Some will say hardware commoditization is here. The hardware I speak of, in general, is the computer components that make up compute, network and storage. I liked the tweet sent by John Troyer founder of TechReckoning a couple days ago. The tweet is shown below.
In a world where few people even buy generic toilet paper, be careful of predicting complete hardware commodification.
— John Mark Troyer (@jtroyer) January 3, 2020
One correction that John admitted was a typo is with the word commodification, which instead should be commoditization. To summarize the difference commoditization is about proprietary things becoming generic, whereas commodification is about non sale-able things becoming sale-able. I think his answer to the question of complete hardware commoditization would be no and I would concur.
100% hardware commoditization is too final
Saying something is complete is to final for an area of technology that has room for vast improvement. The industry will continue to push the boundaries of technology but the consumer wants standardization. Wide spread consumer adoption depends on standardization and some level of commoditization. While I agree that complete hardware commoditization is a misnomer, hardware commoditization is here and prevalent. Most of the computer components that make up todays servers, storage and network systems consists of everyday off the shelf stuff that can easily be produced by any number of vendors.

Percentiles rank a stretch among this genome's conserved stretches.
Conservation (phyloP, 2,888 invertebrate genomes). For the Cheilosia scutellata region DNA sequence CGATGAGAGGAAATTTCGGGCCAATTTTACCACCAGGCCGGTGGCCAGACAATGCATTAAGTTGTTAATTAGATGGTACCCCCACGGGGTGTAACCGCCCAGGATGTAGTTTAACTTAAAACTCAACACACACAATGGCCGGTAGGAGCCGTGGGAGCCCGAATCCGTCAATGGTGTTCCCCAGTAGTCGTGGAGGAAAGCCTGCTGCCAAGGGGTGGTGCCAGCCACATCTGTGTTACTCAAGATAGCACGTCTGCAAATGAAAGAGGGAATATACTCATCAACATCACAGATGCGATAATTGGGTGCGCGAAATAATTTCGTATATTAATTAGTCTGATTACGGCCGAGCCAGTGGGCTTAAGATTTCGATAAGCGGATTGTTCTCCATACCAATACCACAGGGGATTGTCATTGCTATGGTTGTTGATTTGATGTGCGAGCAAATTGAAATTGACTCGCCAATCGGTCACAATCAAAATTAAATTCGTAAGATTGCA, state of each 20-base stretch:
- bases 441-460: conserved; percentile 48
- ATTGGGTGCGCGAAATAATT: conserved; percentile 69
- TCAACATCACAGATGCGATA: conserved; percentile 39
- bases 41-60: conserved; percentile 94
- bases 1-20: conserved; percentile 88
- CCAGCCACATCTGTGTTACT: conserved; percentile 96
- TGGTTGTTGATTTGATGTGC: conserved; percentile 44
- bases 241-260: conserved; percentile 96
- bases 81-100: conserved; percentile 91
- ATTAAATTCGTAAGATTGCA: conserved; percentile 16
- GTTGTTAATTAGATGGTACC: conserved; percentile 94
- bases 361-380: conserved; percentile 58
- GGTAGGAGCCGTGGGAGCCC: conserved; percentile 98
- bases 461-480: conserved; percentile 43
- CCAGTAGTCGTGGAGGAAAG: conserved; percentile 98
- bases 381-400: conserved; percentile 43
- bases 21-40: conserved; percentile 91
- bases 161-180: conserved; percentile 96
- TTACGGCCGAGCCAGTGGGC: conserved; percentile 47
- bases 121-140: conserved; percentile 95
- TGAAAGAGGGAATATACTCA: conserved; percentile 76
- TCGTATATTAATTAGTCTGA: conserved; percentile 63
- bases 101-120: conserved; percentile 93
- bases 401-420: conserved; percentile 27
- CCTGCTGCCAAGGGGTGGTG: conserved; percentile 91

Note: Just because a product commoditizes does not mean that it is a commodity.
It’s the software that counts.
The hardware is important but software is king! When the hardware becomes less important software and/or services is how you differentiation yourself as a solution provider. Virtualization, Cloud Computing, Software-Defined and Containerization are just a few technologies rendering the hardware layer somewhat unimportant to the consumer.
I did “NOT” say hardware is unimportant. If your still saying, “I use vendor x’s servers because they’re so much better than vendor y’s” your thinking may be in the wrong place but I’m a bit off topic.
New hardware technologies on the horizon
Hardware is once again going to drastically change in the coming years. Here are a few technologies that I think will change things moving forward.
I’m certain some may have a difference of opinion with the statements I’ve made. And if you’ve read this far I welcome you to post your feedback or comments.
Are we on the brink of complete hardware commoditization? originally appeared on theHyperadvisor by Antone Heyward